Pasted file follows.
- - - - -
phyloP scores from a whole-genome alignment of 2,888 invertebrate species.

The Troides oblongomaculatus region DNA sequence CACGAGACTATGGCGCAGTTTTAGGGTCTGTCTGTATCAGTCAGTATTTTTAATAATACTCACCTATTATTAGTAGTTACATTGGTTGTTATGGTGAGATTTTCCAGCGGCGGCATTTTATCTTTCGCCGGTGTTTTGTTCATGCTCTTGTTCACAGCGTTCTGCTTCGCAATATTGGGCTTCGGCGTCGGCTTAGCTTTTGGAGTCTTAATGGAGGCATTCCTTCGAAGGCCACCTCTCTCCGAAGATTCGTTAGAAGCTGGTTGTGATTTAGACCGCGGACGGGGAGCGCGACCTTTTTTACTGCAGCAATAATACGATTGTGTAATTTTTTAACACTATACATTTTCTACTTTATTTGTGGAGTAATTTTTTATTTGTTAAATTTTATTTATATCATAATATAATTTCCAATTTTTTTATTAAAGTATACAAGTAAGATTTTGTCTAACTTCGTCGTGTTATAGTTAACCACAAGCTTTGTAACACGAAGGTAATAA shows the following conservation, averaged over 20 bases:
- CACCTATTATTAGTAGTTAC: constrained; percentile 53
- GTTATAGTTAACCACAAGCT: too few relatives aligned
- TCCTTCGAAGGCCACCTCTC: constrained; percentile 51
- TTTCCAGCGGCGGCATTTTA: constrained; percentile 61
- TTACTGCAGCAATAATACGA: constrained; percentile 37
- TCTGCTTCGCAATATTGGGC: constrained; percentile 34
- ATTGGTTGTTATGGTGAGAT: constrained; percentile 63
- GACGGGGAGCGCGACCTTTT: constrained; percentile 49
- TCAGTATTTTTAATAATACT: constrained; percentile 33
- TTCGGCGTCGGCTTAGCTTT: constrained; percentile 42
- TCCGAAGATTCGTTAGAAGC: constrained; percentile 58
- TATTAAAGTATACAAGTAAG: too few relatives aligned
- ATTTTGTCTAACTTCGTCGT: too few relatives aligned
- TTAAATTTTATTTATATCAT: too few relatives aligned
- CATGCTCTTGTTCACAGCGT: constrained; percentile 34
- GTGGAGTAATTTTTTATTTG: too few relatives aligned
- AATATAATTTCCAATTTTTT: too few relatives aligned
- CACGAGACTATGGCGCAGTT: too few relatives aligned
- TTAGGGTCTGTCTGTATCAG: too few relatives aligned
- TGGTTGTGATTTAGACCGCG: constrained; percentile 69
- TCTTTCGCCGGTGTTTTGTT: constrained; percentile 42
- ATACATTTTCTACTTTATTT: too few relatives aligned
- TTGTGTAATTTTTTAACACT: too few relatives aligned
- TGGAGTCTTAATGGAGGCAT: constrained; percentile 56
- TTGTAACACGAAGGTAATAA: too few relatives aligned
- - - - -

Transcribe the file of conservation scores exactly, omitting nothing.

phyloP scores from a whole-genome alignment of 2,888 invertebrate species.

The Troides oblongomaculatus region DNA sequence CACGAGACTATGGCGCAGTTTTAGGGTCTGTCTGTATCAGTCAGTATTTTTAATAATACTCACCTATTATTAGTAGTTACATTGGTTGTTATGGTGAGATTTTCCAGCGGCGGCATTTTATCTTTCGCCGGTGTTTTGTTCATGCTCTTGTTCACAGCGTTCTGCTTCGCAATATTGGGCTTCGGCGTCGGCTTAGCTTTTGGAGTCTTAATGGAGGCATTCCTTCGAAGGCCACCTCTCTCCGAAGATTCGTTAGAAGCTGGTTGTGATTTAGACCGCGGACGGGGAGCGCGACCTTTTTTACTGCAGCAATAATACGATTGTGTAATTTTTTAACACTATACATTTTCTACTTTATTTGTGGAGTAATTTTTTATTTGTTAAATTTTATTTATATCATAATATAATTTCCAATTTTTTTATTAAAGTATACAAGTAAGATTTTGTCTAACTTCGTCGTGTTATAGTTAACCACAAGCTTTGTAACACGAAGGTAATAA shows the following conservation, averaged over 20 bases:
- CACCTATTATTAGTAGTTAC: constrained; percentile 53
- GTTATAGTTAACCACAAGCT: too few relatives aligned
- TCCTTCGAAGGCCACCTCTC: constrained; percentile 51
- TTTCCAGCGGCGGCATTTTA: constrained; percentile 61
- TTACTGCAGCAATAATACGA: constrained; percentile 37
- TCTGCTTCGCAATATTGGGC: constrained; percentile 34
- ATTGGTTGTTATGGTGAGAT: constrained; percentile 63
- GACGGGGAGCGCGACCTTTT: constrained; percentile 49
- TCAGTATTTTTAATAATACT: constrained; percentile 33
- TTCGGCGTCGGCTTAGCTTT: constrained; percentile 42
- TCCGAAGATTCGTTAGAAGC: constrained; percentile 58
- TATTAAAGTATACAAGTAAG: too few relatives aligned
- ATTTTGTCTAACTTCGTCGT: too few relatives aligned
- TTAAATTTTATTTATATCAT: too few relatives aligned
- CATGCTCTTGTTCACAGCGT: constrained; percentile 34
- GTGGAGTAATTTTTTATTTG: too few relatives aligned
- AATATAATTTCCAATTTTTT: too few relatives aligned
- CACGAGACTATGGCGCAGTT: too few relatives aligned
- TTAGGGTCTGTCTGTATCAG: too few relatives aligned
- TGGTTGTGATTTAGACCGCG: constrained; percentile 69
- TCTTTCGCCGGTGTTTTGTT: constrained; percentile 42
- ATACATTTTCTACTTTATTT: too few relatives aligned
- TTGTGTAATTTTTTAACACT: too few relatives aligned
- TGGAGTCTTAATGGAGGCAT: constrained; percentile 56
- TTGTAACACGAAGGTAATAA: too few relatives aligned